As VP of Finance & Legal for the Americas region, Anne Chone has many responsibilities. She manages finance processes and resources including planning, controlling, billing, accounting, taxes and cash collection. On the legal side, her job is ensure the business has strong contractual agreements, and is agile around business requirements and manages any potential litigation. To do all this, she needs – as she describes it – to manage a team of “super competent and engaged people.”
But her current position has been a progression within the business. After seven years in the company, Anne’s career path has evolved, from Human Resources to Finance. We sat down with her to learn more about her experience to date and how she has adapted to different roles.
Q. You went from Human Resources Manager to VP of Finance & Legal for the Americas. Was this route always your plan?
No! It was definitely not in my plan, I went with the flow! I was lucky to have great managers who trusted me and offered me those positions one after the other. I feel grateful to have been challenged in each one of them!
Q. With seven years of experience at the Cloud Communications division of NTT Ltd., you must been involved in so many projects. Is there one that you are most proud of?
This is a tough one! I’ve participated in so many of them at the Cloud Communications division of NTT Ltd. I think all the projects where several teams work together and meet a client need are the ones that give me more satisfaction.
Q. In your video you say that the challenges that arise come from the requirements of changing role. Did you have to learn new skills becoming the VP of Finance & Legal for the Americas?
I came from a finance background, so I did not have to learn the basics about finance management. On the other hand, American taxes were a challenge. Same with legal clauses in a client contract and how to negotiate them. All this was quite new. I have made progress on these for sure, but I am still far from totally at ease with it all! I am lucky to have great experts in my team who make it easier.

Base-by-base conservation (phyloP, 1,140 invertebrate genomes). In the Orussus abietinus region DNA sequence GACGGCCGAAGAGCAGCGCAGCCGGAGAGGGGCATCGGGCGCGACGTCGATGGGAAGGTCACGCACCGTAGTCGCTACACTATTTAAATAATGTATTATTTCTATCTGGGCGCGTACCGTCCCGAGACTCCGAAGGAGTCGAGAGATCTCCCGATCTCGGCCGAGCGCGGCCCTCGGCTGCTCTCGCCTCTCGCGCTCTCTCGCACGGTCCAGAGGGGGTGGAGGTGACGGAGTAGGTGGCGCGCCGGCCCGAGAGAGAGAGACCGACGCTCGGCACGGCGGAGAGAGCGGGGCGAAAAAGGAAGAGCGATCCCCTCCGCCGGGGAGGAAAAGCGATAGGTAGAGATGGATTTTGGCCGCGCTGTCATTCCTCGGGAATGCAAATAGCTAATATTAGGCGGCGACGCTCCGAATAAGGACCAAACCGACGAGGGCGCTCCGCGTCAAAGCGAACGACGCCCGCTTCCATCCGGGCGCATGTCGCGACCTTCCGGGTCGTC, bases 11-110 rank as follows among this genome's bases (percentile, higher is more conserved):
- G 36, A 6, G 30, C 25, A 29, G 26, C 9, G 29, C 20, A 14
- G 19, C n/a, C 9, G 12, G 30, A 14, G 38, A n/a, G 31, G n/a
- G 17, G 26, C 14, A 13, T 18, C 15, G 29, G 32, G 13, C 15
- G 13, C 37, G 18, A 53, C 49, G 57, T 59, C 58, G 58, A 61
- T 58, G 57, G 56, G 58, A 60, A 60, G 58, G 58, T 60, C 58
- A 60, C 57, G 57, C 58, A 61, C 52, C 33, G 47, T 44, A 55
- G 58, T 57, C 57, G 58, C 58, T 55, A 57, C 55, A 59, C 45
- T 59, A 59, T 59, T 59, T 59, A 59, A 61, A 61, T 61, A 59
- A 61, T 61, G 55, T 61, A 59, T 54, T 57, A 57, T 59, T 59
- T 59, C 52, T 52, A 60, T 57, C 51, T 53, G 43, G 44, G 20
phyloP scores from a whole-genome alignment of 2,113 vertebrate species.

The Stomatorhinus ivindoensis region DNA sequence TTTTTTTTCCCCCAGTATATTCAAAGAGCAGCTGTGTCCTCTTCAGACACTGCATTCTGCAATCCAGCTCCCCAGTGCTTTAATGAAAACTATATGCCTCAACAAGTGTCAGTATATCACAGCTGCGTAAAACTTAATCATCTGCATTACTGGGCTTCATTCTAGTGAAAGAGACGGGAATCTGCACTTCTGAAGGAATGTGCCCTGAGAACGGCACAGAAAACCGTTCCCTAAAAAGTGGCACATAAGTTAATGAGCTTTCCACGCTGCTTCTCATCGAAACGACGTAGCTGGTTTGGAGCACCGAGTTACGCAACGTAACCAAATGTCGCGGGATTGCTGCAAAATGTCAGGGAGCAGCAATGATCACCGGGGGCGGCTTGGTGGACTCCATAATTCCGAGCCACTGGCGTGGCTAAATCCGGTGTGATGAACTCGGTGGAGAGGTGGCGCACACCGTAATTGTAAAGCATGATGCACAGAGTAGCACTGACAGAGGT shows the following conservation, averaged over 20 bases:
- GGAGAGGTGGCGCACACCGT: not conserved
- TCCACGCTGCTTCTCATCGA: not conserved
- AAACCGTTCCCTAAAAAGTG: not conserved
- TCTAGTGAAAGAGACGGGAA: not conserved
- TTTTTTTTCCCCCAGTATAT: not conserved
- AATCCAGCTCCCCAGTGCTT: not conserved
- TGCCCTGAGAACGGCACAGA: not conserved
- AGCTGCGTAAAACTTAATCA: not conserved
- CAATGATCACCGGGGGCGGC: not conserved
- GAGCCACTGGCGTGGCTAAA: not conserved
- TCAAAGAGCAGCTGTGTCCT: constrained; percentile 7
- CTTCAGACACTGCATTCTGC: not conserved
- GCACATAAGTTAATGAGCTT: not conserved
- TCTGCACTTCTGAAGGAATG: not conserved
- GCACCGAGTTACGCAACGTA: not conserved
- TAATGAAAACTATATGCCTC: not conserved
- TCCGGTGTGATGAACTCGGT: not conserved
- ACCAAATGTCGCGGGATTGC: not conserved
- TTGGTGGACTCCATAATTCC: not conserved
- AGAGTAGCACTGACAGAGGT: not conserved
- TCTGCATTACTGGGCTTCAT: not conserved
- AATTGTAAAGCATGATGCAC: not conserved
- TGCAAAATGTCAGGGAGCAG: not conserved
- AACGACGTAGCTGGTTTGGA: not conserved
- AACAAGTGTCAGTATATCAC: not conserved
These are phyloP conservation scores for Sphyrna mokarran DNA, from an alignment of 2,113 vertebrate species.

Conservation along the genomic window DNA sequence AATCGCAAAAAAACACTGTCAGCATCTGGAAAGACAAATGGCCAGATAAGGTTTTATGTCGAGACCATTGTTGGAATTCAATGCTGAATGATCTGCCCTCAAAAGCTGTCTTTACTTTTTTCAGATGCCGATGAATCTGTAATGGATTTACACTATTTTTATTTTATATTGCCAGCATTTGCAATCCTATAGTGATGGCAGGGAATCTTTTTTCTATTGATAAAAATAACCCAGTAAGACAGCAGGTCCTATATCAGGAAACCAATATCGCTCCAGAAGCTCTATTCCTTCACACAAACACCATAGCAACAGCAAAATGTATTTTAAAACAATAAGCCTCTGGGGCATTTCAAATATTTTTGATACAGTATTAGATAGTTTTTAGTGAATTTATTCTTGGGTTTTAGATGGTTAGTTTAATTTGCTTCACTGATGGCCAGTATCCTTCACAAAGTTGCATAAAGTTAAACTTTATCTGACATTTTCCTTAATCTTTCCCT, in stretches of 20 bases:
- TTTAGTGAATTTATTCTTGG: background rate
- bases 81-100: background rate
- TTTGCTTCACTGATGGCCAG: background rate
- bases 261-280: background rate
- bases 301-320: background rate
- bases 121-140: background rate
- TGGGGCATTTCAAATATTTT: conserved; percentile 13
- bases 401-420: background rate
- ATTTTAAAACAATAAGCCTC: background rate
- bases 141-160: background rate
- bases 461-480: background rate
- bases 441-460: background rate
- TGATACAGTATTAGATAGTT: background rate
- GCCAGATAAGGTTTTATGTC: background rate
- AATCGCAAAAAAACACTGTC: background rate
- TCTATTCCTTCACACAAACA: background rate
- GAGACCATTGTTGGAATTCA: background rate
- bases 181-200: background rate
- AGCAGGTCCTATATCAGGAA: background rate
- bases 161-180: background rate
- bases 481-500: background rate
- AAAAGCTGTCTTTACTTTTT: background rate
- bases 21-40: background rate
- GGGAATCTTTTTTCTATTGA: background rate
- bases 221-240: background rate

Q. It’s been 25 years since you moved from France to Brazil. You must love living there! What is the thing about living in São Paulo?
Without a doubt, the best thing about living in Brazil is Brazilian people. Without falling into stereotypes, they often make life lighter, do not complain easily, hardly ever engage in conflicts. The warm weather and paradise beaches just three hours’ drive away don’t hurt either! São Paulo itself is high traffic, high pollution, and high human density, so it’s not my favorite place to be in Brazil but we learn to make it work. It is a city that never sleeps and where you can find anything you want both from a cultural and gastronomic standpoint.
Q. According to your LinkedIn, you speak four languages quite fluently. Were you always interested in foreign languages?
Unfortunately, my Spanish is not fluent so let’s say I speak three languages fluently. French is my mother tongue and I was lucky enough to learn English and Portuguese when I was very young. I lived in foreign countries with my parents, who are retired scientists. Then it is just about practicing. Living in Brazil and working in English all day every day certainly helps!
Q. What advice would you give to those looking to develop a career as full as yours?
- Be yourself, don’t force any style or values that are not your own; it is not sustainable.
- Be open to opportunities; listen.
- Sit at the table, put yourself at risk. This is when you will be noted.
- Put yourself in the other person’s shoes and adapt your communication style.
- Be positive.
- Keep a work-life balance: noone wins when you are too stressed, tired or frustrated.